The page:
A US State Department insider examines the one thing no one in Iraq wanted to admit: defeat.
Long-distance swimmer and author Lynne Cox traces the path of polar explorer Roald Amundsen – just in time for the centennial of his arrival at the South Pole.
A new biography on Eisenhower is engaging but airbrushes some of Ike's mistakes and flaws.
Captured by the camera’s eye, two Arkansas women have never been able to escape a historic photo – or each other.
The Opium Wars bring new trials – and fresh adventures – to the cast of characters introduced in the rollicking "Sea of Poppies."
A war correspondent faces her most frightening challenge: ordinary domestic life.
From lurid sexual fantasies to New Age platitudes, “Aleph” marks a low point for Paulo Coelho.
New Yorker writer Susan Orlean tells the larger-than-life story behind canine movie star Rin Tin Tin.
Aravind Adiga's novel about gentrification in India explores the dark side of human nature.
A Vietnam vet urges soldiers to talk more openly about what it means to fight.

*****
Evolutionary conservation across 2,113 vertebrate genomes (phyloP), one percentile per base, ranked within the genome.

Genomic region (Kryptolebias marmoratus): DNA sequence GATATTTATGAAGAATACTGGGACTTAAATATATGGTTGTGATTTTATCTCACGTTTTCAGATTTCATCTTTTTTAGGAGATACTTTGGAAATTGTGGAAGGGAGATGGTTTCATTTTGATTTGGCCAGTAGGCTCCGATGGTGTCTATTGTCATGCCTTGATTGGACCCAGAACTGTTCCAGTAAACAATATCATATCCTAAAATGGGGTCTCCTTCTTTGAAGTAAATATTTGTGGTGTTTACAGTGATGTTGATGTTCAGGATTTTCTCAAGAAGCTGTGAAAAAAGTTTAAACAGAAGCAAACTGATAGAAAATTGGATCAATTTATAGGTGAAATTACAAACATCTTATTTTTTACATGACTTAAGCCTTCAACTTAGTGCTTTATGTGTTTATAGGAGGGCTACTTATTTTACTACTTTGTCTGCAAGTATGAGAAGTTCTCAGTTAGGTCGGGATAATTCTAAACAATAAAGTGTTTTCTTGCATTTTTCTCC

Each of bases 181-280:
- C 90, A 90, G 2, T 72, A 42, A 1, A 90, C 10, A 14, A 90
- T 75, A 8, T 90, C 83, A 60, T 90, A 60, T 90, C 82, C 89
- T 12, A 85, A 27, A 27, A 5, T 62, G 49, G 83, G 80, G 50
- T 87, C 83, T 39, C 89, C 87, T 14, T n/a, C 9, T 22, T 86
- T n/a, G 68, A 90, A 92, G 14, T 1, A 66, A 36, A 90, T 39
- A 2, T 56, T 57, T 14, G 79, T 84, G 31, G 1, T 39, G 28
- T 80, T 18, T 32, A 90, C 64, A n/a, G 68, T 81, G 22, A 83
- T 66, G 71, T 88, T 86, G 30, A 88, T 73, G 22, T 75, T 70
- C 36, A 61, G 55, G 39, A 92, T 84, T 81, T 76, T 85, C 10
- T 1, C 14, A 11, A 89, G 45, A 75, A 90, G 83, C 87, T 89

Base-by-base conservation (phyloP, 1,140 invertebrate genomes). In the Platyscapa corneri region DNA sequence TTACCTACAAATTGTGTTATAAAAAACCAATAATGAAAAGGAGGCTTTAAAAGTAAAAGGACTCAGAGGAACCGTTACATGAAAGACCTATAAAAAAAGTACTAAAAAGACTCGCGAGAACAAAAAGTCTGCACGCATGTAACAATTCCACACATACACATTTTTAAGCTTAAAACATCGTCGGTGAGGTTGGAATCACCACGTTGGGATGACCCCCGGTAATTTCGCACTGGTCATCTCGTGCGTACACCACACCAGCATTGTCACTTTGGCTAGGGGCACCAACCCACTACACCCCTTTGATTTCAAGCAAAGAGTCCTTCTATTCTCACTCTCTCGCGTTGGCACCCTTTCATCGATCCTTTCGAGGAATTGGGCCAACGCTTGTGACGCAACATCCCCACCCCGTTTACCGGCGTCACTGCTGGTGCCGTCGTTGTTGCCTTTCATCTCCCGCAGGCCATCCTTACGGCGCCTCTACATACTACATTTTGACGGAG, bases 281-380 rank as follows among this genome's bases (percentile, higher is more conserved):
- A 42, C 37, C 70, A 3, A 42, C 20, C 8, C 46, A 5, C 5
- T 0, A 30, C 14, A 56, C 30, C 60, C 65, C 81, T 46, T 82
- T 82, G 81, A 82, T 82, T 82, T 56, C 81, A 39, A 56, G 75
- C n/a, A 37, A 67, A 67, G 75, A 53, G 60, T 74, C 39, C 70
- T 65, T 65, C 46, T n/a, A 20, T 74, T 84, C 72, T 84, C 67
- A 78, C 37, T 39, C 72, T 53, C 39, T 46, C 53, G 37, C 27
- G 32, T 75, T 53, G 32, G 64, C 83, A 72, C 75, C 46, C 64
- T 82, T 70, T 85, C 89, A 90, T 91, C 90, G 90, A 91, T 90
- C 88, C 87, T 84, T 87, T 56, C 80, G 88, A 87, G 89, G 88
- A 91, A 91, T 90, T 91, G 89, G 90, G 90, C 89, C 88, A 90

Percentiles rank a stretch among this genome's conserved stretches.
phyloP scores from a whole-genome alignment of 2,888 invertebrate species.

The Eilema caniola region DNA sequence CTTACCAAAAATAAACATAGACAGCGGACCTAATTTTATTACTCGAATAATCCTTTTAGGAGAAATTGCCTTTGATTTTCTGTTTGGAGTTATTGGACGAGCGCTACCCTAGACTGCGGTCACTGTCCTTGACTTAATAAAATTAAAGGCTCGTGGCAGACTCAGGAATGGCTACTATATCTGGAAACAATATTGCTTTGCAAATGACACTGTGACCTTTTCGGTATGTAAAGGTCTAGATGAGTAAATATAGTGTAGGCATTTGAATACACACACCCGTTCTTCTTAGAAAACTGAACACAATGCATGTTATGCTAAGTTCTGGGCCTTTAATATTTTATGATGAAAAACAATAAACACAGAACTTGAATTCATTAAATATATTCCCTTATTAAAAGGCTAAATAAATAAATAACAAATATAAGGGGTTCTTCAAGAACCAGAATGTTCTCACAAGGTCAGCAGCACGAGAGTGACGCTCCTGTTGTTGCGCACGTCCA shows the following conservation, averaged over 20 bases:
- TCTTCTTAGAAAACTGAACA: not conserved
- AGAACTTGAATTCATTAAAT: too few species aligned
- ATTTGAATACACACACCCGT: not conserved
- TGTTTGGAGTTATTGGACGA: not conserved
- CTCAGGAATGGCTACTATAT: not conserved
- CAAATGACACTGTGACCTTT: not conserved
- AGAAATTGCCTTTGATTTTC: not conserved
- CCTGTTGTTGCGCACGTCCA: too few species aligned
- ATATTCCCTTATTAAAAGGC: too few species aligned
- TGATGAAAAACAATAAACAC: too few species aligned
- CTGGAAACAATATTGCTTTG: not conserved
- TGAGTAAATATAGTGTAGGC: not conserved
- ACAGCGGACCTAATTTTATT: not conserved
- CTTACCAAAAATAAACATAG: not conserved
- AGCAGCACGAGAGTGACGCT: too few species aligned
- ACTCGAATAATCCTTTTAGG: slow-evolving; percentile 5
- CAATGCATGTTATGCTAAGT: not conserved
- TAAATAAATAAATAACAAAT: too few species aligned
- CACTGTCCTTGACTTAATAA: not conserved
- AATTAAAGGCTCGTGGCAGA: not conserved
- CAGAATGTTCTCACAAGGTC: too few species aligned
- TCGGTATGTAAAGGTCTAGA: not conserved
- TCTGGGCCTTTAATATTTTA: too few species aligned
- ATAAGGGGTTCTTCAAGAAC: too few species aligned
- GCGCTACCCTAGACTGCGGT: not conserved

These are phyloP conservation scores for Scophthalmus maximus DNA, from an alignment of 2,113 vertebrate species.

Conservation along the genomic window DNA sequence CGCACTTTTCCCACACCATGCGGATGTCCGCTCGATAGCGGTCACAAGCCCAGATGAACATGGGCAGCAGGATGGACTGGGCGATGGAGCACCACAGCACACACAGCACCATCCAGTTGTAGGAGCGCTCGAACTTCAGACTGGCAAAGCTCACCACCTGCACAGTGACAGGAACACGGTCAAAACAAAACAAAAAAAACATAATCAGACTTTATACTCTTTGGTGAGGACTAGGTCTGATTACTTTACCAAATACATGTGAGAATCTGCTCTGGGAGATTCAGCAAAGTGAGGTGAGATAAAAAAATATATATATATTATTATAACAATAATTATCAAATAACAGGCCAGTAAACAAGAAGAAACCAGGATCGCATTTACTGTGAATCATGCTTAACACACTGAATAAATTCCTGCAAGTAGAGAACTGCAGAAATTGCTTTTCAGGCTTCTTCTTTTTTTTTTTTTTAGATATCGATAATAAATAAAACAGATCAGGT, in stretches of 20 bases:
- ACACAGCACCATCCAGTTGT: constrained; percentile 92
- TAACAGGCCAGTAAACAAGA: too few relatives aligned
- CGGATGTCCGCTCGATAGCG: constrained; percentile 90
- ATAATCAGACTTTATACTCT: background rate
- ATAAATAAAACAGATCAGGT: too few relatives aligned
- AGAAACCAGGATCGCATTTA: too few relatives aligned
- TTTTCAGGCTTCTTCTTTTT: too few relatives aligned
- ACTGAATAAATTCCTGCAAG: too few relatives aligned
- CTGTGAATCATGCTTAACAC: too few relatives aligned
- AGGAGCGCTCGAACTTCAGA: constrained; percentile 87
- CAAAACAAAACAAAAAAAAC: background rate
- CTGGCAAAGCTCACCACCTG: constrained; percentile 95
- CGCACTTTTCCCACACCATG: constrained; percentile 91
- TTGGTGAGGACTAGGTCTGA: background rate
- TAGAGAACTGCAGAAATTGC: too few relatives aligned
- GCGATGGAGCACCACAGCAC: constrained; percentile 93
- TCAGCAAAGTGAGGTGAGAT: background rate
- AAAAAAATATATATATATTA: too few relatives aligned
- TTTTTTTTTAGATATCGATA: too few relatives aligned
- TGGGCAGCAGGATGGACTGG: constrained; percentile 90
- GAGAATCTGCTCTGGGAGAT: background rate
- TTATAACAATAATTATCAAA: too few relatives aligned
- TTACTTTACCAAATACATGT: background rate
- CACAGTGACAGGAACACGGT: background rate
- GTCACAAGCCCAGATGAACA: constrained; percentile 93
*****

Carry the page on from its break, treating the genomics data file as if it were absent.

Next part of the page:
A South Korean woman struggles to make a life for herself after realizing that she has married the wrong man.
Three teenage rebels live out an era of change in a Swiss boarding school.
Pulitzer Prize-winner Daniel Yergin demonstrates how the global quest for energy will reshape our world.
From global acclaim to suicide: Paul Hendrickson examines the three final decades of Ernest Hemingway.
The inhabitants of a small English town respond to a shocking crime.
From Walt Whitman to Jonathan Safran Foer, Brooklyn holds a unique place in America’s literary history.
How Hitler's cult of personality made him almost impossible to dislodge from power.
Candice Millard’s account of President James Garfield’s assassination brings back to roaring life a tragic but irresistible historical period.
How much should the government intervene in the economy of a free society? Sylvia Nasar traces a century of debate.
A teacher devoted to his students becomes the object of more than academic interest.